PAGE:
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……. it’s the prevention!

 

I was working with a group of employees a few months ago in a large organisation. Most of the group would have been in the later part of their career, and I was providing career transition support as their division was winding up and they needed to determine what they wanted to do from there. For all of them it was the first time in their career that they’d been given some career coaching and the feedback was resoundingly “Why wasn’t I given access to this information earlier in my career, it would have saved me making so many mistakes.”

It made me wonder why this type of support isn’t provided before there’s a redundancy or before a performance issue escalates to the point of someone leaving – the old ‘problem/solution’ approach. Do organisations think people will leave if they get inspired and motivated? Or is it a case of if (on the surface) nothing’s broken don’t fix it? I guess these are the easiest ways to see the value in career coaching, but what’s the hidden cost of not providing career coaching to your staff before an issue arises? Here’s a few thoughts:

  1. By the time a problem rises to the surface, that person has probably already started looking for another job and an investment to turn them around and keep them engaged at this stage is futile, or doesn’t last. People resist speaking up about a problem they’re having and dealing with it, and think that moving on will solve it, but in reality the problem follows them until they learn the lesson. If you want a workforce that can tackle problems with a growth mindset, and resolve them mostly on their own, wouldn’t that be something worth investing in?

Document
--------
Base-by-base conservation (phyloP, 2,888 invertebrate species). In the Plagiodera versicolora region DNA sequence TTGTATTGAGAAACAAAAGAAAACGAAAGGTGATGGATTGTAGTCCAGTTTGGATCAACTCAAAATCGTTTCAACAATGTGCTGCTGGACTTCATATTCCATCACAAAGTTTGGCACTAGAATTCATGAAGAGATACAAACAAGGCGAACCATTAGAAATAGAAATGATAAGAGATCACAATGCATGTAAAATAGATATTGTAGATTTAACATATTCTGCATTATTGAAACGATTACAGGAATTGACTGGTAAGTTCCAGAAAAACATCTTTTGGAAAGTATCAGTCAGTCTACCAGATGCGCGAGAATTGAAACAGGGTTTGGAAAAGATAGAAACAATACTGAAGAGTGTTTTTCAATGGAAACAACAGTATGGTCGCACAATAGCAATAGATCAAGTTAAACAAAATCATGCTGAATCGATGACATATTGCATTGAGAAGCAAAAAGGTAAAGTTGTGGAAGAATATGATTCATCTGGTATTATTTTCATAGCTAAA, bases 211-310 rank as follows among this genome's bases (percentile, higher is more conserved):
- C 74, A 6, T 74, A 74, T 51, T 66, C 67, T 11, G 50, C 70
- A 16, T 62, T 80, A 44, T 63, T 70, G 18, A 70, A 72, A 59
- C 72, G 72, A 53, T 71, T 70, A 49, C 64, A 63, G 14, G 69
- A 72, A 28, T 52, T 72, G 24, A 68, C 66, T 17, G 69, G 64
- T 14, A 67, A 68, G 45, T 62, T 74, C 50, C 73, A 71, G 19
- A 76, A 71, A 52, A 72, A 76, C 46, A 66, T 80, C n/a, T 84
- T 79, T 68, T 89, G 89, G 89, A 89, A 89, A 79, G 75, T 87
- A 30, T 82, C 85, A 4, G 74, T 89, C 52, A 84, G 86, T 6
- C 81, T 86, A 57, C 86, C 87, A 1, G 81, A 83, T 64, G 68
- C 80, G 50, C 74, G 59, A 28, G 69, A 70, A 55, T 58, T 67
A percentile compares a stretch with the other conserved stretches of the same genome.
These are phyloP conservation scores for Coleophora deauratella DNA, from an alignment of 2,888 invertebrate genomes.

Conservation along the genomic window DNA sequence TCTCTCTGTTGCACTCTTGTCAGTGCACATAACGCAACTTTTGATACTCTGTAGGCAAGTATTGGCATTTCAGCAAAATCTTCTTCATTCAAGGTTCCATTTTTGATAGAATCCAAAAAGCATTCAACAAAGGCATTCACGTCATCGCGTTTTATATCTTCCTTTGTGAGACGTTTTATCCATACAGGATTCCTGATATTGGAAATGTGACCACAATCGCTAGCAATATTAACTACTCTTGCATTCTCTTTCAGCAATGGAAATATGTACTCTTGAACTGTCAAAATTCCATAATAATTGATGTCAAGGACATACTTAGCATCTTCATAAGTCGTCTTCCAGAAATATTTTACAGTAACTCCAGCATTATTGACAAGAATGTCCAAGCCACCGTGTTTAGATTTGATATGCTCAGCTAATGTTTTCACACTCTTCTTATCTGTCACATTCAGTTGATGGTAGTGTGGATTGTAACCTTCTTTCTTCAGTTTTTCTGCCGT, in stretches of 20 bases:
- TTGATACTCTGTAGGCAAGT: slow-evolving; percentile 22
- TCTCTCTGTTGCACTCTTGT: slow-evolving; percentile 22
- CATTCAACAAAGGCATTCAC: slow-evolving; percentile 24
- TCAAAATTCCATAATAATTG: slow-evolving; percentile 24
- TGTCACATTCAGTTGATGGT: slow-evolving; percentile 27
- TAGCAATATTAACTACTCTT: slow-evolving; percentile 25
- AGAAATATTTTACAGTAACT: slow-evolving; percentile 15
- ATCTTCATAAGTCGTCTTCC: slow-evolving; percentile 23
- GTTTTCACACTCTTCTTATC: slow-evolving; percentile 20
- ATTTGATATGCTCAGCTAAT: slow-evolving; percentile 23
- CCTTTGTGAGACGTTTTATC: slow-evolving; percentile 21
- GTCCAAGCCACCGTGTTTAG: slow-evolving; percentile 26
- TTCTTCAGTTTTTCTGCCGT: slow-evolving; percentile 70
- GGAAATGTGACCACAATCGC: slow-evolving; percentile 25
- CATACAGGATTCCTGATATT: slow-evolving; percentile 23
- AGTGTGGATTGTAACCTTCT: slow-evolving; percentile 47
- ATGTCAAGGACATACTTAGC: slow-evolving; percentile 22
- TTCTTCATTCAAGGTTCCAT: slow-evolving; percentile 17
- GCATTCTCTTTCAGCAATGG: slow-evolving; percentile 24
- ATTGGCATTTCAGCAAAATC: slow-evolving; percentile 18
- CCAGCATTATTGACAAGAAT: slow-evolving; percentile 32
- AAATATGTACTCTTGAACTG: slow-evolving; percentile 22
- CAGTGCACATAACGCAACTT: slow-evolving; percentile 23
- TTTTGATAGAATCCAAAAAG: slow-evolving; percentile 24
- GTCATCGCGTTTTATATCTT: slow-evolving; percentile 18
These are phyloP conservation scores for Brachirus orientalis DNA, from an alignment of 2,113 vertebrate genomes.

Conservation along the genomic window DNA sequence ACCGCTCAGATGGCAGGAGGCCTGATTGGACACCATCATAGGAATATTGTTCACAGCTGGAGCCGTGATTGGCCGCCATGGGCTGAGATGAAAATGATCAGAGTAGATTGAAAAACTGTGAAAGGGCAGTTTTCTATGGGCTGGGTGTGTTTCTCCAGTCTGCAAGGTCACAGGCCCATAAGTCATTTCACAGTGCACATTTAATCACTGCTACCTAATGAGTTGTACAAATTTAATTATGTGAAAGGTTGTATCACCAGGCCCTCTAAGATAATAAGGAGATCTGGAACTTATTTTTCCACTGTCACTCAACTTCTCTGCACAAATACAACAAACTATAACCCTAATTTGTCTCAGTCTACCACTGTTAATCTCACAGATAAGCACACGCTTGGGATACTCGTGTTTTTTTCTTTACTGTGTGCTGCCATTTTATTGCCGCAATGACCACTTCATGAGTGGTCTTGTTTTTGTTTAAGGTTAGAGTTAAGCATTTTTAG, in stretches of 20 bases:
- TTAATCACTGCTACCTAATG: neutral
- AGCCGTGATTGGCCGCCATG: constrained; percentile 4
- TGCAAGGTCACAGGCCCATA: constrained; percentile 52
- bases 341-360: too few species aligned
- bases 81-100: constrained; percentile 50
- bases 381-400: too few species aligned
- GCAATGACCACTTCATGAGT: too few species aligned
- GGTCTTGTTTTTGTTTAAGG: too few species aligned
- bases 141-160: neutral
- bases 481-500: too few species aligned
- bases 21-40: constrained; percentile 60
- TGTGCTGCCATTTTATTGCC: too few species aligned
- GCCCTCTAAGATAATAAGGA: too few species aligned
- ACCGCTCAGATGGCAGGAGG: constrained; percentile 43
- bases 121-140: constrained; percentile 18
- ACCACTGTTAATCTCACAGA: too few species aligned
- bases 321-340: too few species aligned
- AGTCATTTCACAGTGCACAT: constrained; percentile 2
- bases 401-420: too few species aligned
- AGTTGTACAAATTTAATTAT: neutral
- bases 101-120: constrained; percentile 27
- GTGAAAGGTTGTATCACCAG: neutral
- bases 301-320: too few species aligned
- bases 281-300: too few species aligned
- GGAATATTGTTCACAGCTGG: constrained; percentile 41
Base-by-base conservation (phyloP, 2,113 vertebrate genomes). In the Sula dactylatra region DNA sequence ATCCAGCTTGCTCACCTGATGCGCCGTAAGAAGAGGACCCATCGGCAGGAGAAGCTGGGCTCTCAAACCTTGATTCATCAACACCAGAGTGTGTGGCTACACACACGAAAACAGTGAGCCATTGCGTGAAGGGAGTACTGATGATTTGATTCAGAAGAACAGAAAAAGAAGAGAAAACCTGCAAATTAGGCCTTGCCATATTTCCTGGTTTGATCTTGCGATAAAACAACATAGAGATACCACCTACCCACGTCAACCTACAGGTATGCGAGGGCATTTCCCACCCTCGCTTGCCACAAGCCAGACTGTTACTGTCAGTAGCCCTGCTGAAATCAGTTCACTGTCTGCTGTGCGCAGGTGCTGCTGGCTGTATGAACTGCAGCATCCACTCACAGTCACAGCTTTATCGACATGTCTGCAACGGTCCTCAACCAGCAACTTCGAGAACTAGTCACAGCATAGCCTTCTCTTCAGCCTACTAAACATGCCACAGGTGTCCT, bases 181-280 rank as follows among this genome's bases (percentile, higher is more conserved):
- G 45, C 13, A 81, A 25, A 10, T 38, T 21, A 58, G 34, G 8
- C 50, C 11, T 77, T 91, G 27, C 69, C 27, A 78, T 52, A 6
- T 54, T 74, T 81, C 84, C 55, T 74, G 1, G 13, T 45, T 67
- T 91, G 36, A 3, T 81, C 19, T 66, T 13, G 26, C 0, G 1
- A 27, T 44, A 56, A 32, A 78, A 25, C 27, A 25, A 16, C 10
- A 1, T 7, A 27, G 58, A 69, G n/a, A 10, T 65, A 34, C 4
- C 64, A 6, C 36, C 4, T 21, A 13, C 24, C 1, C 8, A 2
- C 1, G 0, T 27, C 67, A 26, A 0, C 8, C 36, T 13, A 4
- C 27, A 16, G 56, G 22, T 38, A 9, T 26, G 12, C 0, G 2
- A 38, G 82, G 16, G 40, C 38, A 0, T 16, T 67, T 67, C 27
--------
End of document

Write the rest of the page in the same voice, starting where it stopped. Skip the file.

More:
2. When people start to disengage, it has a ripple effect on the rest of the team and organisation, and long term it impacts the culture. When people get clear on their values and how their job enables them to live those values, they are intrinsically motivated and self-managed. They know how to read the signs that things are going south before they do, and they know how to self-correct.
  3. All the leadership training in the world isn’t going to help your future leaders step up if they are blocked by limiting self beliefs and traumatic experiences from earlier in their career. Imagine how much hidden potential is within your organisation.
  4. The figures for burnout keep rising, and believe it or not, with many people now working from home to some degree they put even more pressure on themselves to perform as they’re not visible in the office. And with their colleagues working from home, and less connection with those people who they used to have a laugh with, they’re feeling the stress more than ever. It’s also easy to lose sight of what they’re all working towards as a team. Sometimes when you’re in the problem it’s hard to recognise it and admit there is a problem in the first place, let alone develop effective strategies to turn things around.
  5. Last but not least, is feeling valued. When people’s development isn’t invested in, they don’t feel valued, and it doesn’t take much for another organisation to take some interest in them to fill that void.

So whether its you as a manager or HR professional that steps in and has some of these conversations, or whether you engage an external career coach, take some proactive steps to engage sooner rather than later.

If you’d like to see the ways Creating Healthy Careers can assist your workforce to thrive, take a look here.